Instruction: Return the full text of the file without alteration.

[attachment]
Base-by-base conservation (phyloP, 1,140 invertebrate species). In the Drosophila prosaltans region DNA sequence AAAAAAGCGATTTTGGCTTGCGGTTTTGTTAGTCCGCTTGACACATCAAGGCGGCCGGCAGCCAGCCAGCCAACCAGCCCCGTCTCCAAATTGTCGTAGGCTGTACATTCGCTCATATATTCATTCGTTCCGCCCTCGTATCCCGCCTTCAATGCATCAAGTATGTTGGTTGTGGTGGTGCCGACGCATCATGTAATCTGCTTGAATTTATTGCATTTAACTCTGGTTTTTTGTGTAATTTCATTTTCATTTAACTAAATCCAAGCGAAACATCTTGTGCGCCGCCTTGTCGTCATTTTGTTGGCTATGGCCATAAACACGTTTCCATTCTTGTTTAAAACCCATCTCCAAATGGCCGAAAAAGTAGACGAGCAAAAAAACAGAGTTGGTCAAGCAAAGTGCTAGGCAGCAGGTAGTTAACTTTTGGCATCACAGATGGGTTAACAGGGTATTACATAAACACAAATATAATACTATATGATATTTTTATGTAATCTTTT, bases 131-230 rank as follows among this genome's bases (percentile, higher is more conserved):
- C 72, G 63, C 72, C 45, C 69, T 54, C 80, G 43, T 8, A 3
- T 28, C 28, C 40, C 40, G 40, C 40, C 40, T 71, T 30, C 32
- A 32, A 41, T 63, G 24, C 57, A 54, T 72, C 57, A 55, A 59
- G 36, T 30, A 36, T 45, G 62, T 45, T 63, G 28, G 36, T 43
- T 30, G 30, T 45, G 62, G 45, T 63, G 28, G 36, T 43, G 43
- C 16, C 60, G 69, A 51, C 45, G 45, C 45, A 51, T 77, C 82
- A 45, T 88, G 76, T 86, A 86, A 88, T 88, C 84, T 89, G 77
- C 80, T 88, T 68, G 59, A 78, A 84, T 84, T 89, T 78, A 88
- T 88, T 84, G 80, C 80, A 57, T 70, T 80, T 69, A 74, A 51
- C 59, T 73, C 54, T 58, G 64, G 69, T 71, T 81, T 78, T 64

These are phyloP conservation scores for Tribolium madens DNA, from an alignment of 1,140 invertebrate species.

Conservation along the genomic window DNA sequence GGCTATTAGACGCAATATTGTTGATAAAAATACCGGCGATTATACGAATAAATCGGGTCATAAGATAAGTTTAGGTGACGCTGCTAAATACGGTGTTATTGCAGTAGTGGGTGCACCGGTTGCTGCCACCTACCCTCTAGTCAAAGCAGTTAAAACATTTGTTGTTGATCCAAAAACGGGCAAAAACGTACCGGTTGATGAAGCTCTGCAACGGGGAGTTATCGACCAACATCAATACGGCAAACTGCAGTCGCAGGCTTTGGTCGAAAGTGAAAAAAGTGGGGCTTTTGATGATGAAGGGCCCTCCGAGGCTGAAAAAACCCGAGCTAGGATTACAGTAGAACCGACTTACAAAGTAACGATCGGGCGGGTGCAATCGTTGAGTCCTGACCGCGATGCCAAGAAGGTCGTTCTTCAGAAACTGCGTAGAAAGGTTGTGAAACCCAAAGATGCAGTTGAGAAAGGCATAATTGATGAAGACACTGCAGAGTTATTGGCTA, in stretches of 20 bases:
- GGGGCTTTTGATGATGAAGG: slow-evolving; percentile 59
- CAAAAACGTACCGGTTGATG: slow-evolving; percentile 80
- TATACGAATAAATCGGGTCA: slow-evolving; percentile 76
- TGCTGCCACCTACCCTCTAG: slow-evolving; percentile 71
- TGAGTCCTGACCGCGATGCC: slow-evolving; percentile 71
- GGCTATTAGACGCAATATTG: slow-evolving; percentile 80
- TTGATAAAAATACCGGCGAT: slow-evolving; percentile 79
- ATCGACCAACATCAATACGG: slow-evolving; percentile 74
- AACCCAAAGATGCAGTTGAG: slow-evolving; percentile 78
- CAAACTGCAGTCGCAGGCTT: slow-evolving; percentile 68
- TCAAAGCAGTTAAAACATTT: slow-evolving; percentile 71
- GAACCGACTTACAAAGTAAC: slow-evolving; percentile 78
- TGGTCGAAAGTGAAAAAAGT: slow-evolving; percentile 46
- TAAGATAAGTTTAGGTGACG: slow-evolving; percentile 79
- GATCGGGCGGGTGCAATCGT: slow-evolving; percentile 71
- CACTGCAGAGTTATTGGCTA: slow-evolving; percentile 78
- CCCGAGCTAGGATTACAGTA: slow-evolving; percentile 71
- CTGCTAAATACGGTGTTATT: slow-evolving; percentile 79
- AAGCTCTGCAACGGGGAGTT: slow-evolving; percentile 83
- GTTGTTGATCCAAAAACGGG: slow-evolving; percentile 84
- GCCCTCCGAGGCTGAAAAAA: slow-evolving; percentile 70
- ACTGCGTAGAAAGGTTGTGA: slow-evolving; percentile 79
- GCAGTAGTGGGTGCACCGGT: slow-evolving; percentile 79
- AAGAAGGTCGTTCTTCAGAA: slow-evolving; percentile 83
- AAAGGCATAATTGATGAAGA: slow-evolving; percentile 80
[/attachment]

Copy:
Base-by-base conservation (phyloP, 1,140 invertebrate species). In the Drosophila prosaltans region DNA sequence AAAAAAGCGATTTTGGCTTGCGGTTTTGTTAGTCCGCTTGACACATCAAGGCGGCCGGCAGCCAGCCAGCCAACCAGCCCCGTCTCCAAATTGTCGTAGGCTGTACATTCGCTCATATATTCATTCGTTCCGCCCTCGTATCCCGCCTTCAATGCATCAAGTATGTTGGTTGTGGTGGTGCCGACGCATCATGTAATCTGCTTGAATTTATTGCATTTAACTCTGGTTTTTTGTGTAATTTCATTTTCATTTAACTAAATCCAAGCGAAACATCTTGTGCGCCGCCTTGTCGTCATTTTGTTGGCTATGGCCATAAACACGTTTCCATTCTTGTTTAAAACCCATCTCCAAATGGCCGAAAAAGTAGACGAGCAAAAAAACAGAGTTGGTCAAGCAAAGTGCTAGGCAGCAGGTAGTTAACTTTTGGCATCACAGATGGGTTAACAGGGTATTACATAAACACAAATATAATACTATATGATATTTTTATGTAATCTTTT, bases 131-230 rank as follows among this genome's bases (percentile, higher is more conserved):
- C 72, G 63, C 72, C 45, C 69, T 54, C 80, G 43, T 8, A 3
- T 28, C 28, C 40, C 40, G 40, C 40, C 40, T 71, T 30, C 32
- A 32, A 41, T 63, G 24, C 57, A 54, T 72, C 57, A 55, A 59
- G 36, T 30, A 36, T 45, G 62, T 45, T 63, G 28, G 36, T 43
- T 30, G 30, T 45, G 62, G 45, T 63, G 28, G 36, T 43, G 43
- C 16, C 60, G 69, A 51, C 45, G 45, C 45, A 51, T 77, C 82
- A 45, T 88, G 76, T 86, A 86, A 88, T 88, C 84, T 89, G 77
- C 80, T 88, T 68, G 59, A 78, A 84, T 84, T 89, T 78, A 88
- T 88, T 84, G 80, C 80, A 57, T 70, T 80, T 69, A 74, A 51
- C 59, T 73, C 54, T 58, G 64, G 69, T 71, T 81, T 78, T 64

These are phyloP conservation scores for Tribolium madens DNA, from an alignment of 1,140 invertebrate species.

Conservation along the genomic window DNA sequence GGCTATTAGACGCAATATTGTTGATAAAAATACCGGCGATTATACGAATAAATCGGGTCATAAGATAAGTTTAGGTGACGCTGCTAAATACGGTGTTATTGCAGTAGTGGGTGCACCGGTTGCTGCCACCTACCCTCTAGTCAAAGCAGTTAAAACATTTGTTGTTGATCCAAAAACGGGCAAAAACGTACCGGTTGATGAAGCTCTGCAACGGGGAGTTATCGACCAACATCAATACGGCAAACTGCAGTCGCAGGCTTTGGTCGAAAGTGAAAAAAGTGGGGCTTTTGATGATGAAGGGCCCTCCGAGGCTGAAAAAACCCGAGCTAGGATTACAGTAGAACCGACTTACAAAGTAACGATCGGGCGGGTGCAATCGTTGAGTCCTGACCGCGATGCCAAGAAGGTCGTTCTTCAGAAACTGCGTAGAAAGGTTGTGAAACCCAAAGATGCAGTTGAGAAAGGCATAATTGATGAAGACACTGCAGAGTTATTGGCTA, in stretches of 20 bases:
- GGGGCTTTTGATGATGAAGG: slow-evolving; percentile 59
- CAAAAACGTACCGGTTGATG: slow-evolving; percentile 80
- TATACGAATAAATCGGGTCA: slow-evolving; percentile 76
- TGCTGCCACCTACCCTCTAG: slow-evolving; percentile 71
- TGAGTCCTGACCGCGATGCC: slow-evolving; percentile 71
- GGCTATTAGACGCAATATTG: slow-evolving; percentile 80
- TTGATAAAAATACCGGCGAT: slow-evolving; percentile 79
- ATCGACCAACATCAATACGG: slow-evolving; percentile 74
- AACCCAAAGATGCAGTTGAG: slow-evolving; percentile 78
- CAAACTGCAGTCGCAGGCTT: slow-evolving; percentile 68
- TCAAAGCAGTTAAAACATTT: slow-evolving; percentile 71
- GAACCGACTTACAAAGTAAC: slow-evolving; percentile 78
- TGGTCGAAAGTGAAAAAAGT: slow-evolving; percentile 46
- TAAGATAAGTTTAGGTGACG: slow-evolving; percentile 79
- GATCGGGCGGGTGCAATCGT: slow-evolving; percentile 71
- CACTGCAGAGTTATTGGCTA: slow-evolving; percentile 78
- CCCGAGCTAGGATTACAGTA: slow-evolving; percentile 71
- CTGCTAAATACGGTGTTATT: slow-evolving; percentile 79
- AAGCTCTGCAACGGGGAGTT: slow-evolving; percentile 83
- GTTGTTGATCCAAAAACGGG: slow-evolving; percentile 84
- GCCCTCCGAGGCTGAAAAAA: slow-evolving; percentile 70
- ACTGCGTAGAAAGGTTGTGA: slow-evolving; percentile 79
- GCAGTAGTGGGTGCACCGGT: slow-evolving; percentile 79
- AAGAAGGTCGTTCTTCAGAA: slow-evolving; percentile 83
- AAAGGCATAATTGATGAAGA: slow-evolving; percentile 80